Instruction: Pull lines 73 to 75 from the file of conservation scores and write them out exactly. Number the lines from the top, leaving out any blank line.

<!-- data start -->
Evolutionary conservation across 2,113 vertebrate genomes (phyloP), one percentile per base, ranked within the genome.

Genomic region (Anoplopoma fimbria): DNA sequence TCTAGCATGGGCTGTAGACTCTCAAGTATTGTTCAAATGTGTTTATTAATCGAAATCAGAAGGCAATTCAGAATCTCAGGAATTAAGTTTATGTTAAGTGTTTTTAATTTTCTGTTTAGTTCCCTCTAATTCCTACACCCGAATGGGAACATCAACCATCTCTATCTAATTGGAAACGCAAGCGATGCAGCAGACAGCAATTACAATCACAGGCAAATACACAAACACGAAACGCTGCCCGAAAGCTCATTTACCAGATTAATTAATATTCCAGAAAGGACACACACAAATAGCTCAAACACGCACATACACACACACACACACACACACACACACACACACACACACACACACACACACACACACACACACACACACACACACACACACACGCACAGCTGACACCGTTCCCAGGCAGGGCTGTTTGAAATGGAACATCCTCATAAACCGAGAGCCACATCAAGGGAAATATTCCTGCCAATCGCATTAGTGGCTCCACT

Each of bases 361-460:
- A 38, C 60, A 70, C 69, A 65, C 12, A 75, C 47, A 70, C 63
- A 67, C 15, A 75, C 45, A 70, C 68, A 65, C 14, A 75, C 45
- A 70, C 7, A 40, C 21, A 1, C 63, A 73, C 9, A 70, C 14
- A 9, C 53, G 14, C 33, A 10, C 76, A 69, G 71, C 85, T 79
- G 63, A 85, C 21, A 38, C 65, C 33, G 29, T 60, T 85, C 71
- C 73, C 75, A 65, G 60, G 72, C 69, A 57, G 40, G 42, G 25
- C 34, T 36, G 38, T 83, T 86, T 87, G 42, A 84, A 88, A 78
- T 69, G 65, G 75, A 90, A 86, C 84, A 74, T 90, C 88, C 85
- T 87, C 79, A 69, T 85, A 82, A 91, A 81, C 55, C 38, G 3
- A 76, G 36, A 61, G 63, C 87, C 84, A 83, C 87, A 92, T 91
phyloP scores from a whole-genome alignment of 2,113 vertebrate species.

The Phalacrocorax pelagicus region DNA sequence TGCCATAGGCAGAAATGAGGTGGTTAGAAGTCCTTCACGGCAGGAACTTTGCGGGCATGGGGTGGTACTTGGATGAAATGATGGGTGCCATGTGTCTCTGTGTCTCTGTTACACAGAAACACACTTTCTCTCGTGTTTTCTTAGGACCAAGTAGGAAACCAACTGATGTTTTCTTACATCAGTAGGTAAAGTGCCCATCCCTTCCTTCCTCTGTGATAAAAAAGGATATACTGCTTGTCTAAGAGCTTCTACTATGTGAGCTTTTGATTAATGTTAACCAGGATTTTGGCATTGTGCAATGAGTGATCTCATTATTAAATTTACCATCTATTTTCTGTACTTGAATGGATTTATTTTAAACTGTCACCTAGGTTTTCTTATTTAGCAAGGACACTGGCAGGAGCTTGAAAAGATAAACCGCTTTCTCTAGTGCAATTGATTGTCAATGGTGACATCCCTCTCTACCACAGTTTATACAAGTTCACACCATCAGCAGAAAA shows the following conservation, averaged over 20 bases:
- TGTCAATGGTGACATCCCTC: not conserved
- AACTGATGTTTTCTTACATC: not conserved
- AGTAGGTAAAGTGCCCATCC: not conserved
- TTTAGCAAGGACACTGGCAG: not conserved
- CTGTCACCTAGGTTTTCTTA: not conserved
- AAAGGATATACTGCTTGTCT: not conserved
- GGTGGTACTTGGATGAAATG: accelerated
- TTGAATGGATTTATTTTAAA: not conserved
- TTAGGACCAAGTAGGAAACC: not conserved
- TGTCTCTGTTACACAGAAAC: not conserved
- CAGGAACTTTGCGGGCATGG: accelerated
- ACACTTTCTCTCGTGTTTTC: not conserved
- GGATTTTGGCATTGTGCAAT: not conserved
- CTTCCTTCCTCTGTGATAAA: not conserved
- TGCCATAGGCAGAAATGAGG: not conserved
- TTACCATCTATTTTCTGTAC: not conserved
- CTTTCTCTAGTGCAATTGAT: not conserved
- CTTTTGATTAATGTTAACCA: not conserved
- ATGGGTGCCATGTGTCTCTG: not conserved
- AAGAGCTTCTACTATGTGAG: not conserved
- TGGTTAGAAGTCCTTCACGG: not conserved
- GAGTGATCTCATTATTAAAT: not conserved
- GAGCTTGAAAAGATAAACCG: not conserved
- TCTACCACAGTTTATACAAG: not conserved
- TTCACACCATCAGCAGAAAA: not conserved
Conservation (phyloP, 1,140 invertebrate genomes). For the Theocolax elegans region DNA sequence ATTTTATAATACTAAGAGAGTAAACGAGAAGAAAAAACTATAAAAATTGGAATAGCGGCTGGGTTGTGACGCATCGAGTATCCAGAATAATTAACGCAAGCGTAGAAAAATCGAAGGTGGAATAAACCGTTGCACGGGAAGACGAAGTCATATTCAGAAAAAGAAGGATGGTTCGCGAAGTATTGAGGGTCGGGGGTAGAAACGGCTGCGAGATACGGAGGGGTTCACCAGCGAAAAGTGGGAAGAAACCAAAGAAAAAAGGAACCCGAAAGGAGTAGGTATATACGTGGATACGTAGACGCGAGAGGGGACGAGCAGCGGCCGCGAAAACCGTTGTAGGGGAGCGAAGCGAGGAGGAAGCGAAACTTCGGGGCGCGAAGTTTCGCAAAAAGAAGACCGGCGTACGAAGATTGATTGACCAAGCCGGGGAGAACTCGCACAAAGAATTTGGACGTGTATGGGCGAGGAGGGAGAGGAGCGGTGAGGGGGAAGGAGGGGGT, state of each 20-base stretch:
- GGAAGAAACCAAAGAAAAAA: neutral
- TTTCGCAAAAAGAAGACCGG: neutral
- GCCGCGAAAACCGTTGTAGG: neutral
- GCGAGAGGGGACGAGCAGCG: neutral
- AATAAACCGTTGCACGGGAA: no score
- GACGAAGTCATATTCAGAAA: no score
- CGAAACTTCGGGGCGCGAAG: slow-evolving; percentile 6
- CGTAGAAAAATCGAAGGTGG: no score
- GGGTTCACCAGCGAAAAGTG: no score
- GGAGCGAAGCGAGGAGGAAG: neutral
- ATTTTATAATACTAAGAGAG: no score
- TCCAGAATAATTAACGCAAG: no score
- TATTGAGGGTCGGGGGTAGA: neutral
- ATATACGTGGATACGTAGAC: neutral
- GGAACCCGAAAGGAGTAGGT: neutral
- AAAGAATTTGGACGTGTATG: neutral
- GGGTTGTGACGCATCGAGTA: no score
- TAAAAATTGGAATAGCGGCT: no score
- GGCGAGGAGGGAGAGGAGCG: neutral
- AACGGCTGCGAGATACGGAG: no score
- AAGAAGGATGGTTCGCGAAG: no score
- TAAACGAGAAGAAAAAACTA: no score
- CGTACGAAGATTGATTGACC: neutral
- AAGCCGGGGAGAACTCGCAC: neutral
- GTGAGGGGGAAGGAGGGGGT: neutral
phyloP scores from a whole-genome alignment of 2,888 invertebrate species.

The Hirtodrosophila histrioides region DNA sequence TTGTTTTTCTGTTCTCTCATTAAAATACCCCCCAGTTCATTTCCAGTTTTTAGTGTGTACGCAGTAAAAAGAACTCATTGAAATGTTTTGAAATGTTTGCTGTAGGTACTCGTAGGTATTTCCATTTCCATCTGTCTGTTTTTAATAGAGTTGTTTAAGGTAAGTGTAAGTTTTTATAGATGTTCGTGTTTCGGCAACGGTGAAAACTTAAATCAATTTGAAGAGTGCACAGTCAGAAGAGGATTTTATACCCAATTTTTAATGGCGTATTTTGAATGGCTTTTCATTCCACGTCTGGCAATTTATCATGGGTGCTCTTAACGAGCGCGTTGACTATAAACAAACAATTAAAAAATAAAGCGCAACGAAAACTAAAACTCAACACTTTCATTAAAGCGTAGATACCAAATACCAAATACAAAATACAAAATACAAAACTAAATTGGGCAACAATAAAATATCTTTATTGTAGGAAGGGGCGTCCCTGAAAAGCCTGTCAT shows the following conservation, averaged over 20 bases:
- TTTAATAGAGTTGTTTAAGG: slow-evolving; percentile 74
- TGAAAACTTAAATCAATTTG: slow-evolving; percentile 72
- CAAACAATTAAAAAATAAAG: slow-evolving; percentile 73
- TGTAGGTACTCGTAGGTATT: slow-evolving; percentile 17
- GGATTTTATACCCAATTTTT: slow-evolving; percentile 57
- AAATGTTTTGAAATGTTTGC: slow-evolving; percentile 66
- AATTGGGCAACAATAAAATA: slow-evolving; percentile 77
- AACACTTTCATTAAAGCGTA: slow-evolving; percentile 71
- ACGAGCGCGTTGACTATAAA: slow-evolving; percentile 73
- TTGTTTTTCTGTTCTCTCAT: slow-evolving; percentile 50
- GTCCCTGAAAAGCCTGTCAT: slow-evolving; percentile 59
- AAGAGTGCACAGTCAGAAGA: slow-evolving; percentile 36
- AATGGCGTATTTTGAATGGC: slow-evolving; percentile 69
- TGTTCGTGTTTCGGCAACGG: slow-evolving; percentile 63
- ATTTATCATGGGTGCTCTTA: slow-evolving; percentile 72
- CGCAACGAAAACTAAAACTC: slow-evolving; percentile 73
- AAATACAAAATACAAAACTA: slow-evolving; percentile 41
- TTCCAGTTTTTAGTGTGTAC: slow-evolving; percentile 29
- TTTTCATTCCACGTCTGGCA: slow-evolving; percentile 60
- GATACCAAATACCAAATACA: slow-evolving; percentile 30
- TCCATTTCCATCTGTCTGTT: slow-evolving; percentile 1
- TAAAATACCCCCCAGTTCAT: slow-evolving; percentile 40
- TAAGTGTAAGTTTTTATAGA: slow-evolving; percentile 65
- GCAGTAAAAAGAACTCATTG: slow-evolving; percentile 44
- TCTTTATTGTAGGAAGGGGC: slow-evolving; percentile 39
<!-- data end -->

- GGATTTTATACCCAATTTTT: slow-evolving; percentile 57
- AAATGTTTTGAAATGTTTGC: slow-evolving; percentile 66
- AATTGGGCAACAATAAAATA: slow-evolving; percentile 77